Garfinklels and J.M Fields. These stores had enormous footprints and were
crucial anchors for many malls but as they have merged or gone out of business, the necessity for such vast spaces has declined.

Even on a smaller level, the squeeze is on. Office Depot and
Office Max have merged. Radio Shack is closing more than 1,000 outlets and
Staples has announced plans to close 225 stores.

Mall foot traffic is down nearly 15 percent during last years holiday shopping season, according to the research firm ShopperTrak, and you can see the results in food courts: Sbarro, the pizza
chain, is closing 155 outlets while Hot Dog on a Stick filed for bankruptcy in
February and was sold for $12.2 million in August. Translation: If stores close, theres less reason to go to a mall, and with less foot traffic, food courts feel
the impact.

For REITs, online shopping presents a host of unknowns. Its here,
it has wallop and yet it also represents potential opportunities. How can local
retail outlets best harness the Internet? We dont know yet, in part because
the retail arena remains in flux.

Telecommuting. There was a space for “work” and a space
for “home,” but now the two are increasingly intertwined. More employees bring their work home while remote homeworkers may never see the inside of an office tower. In both cases, the idea of
a 9-to-5 workday has become both quaint and outmoded: curiosities from a
vanishing era.

What we know about telecommuting is that the use of
traditional workspace is eroding. The United States Census Bureau tell us that
in 1997, 9.2 million people out of 132 million in the workforce labored from
home at least one day a week. By 2010, we had 142 million people in the
workforce and 13.4 million worked from home at least some of the time.

In other words, over a period of 13 years, the workforce
increased by 10 million people. Of this increase, 42 percent are
not going to an office park or downtown tower on a daily basis, if at all. In
fact, its increasingly routine for remote workers to have never met co-workers
or visited company offices, people and places who may be thousands of miles

Todays office space has a valuation of roughly $1.25
trillion nationwide, so even small changes can represent big dollar shifts. According toTim Wang, director and head of investment research for Clarion Partners, an investment firm,in article for CoStar Group, a producer of real estate research, the ideal amount of space set aside per employee has gone from 250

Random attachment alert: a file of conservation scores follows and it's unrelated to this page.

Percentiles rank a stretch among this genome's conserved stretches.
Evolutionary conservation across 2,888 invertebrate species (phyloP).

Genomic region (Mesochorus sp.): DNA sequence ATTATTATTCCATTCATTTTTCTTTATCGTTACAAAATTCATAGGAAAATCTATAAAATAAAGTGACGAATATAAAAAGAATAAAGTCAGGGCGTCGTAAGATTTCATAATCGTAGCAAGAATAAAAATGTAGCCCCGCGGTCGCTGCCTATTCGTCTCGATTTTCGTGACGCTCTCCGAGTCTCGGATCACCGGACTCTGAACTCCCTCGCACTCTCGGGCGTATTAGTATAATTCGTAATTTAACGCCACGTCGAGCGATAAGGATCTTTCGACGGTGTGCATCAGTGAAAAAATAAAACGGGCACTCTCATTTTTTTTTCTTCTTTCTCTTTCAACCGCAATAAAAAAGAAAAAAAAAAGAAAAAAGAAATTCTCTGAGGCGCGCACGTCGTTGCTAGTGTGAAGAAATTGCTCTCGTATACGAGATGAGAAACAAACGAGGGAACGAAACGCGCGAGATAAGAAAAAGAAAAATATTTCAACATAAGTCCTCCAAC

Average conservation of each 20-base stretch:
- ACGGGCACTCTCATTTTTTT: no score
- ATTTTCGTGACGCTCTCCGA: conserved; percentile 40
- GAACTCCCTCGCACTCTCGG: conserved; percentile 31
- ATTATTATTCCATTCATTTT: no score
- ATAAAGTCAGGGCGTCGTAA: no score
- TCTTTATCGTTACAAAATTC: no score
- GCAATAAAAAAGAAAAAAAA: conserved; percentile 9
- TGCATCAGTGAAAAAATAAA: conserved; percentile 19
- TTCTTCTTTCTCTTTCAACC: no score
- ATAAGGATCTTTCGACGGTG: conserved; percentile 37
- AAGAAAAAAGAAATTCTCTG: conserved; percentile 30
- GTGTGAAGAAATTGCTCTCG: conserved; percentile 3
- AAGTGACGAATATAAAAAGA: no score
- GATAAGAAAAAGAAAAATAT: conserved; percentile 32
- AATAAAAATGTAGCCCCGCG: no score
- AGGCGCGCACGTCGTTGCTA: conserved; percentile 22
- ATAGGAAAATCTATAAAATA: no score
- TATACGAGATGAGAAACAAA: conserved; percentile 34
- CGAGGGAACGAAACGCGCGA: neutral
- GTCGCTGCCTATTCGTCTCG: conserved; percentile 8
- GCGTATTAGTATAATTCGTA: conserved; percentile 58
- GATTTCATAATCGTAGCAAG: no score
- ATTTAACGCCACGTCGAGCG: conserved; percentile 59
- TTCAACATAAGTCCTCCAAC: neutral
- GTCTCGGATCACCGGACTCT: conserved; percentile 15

square feet to 195 square feet. The implications are enormous.

First, fewer
office workers also mean fewer commuters and less road wear, which is positive for many metro areas and something local governments have reason to
encourage. Second, with shared space and remote workers, companies need less
commercial footage.

What are office-owning REITs to do in the face of such
trends? Should they transform existing structures with good locations into residential
properties? Should they upgrade office spaces for greater efficiency? Could they sell off office
assets and invest funds elsewhere? Theres no one answer and certainly theres
no universally “right” response.

In the end, REITs are tied to big real estate and big real
estate is in a period of transition. Its a moment of opportunity, but what is
the opportunity? Time will tell.

Peter Miller is a
nationally-syndicated real estate columnist and the author of six books
published originally by Harper amp; Row. He blogs regularly at OurBroker.com. He is also a contributor to Auction.com.

Sep 30 2014

Out-of-town buyers shocked by local real estate practices

In the Houston area, real estate is developed differently than other places. As a consequence, when people move from other areas of the country, they are often shocked by the effects of unregulated construction.

To be a smart buyer in Montgomery County, just north of Houston, you need to become familiar with a few terms and the way they affect your purchase.

Glossary of Terms

o Unrestricted Property: Many newcomers get excited about escaping the regulations of their old hometown. The idea of having virtually complete control over how they use their property sounds exciting freedom. What they must keep in mind is all the people surrounding you have the same freedoms. You may not like how your neighbor maintains or decorates their property.

Although a property is without restrictions, there are still regulations set out by the county that include water wells, septic systems and general development. You will want to contact the permitting department of the county before making any major changes to your property. www.co.Montgomery.tx.us

o Municipal Utility Districts: The state of Texas authorizes the creation of utility districts to provide water, sewer, drainage and other services within the boundaries of a MUD. Payment for those services is generally based on the property value and they perform largely like other property taxes. Sometimes a MUD will be involved in conservation, firefighting, solid waste collection and disposal, among other things. The MUD rates vary greatly from one community to the next. Always no your total tax rate – including the MUD rate when you compare properties.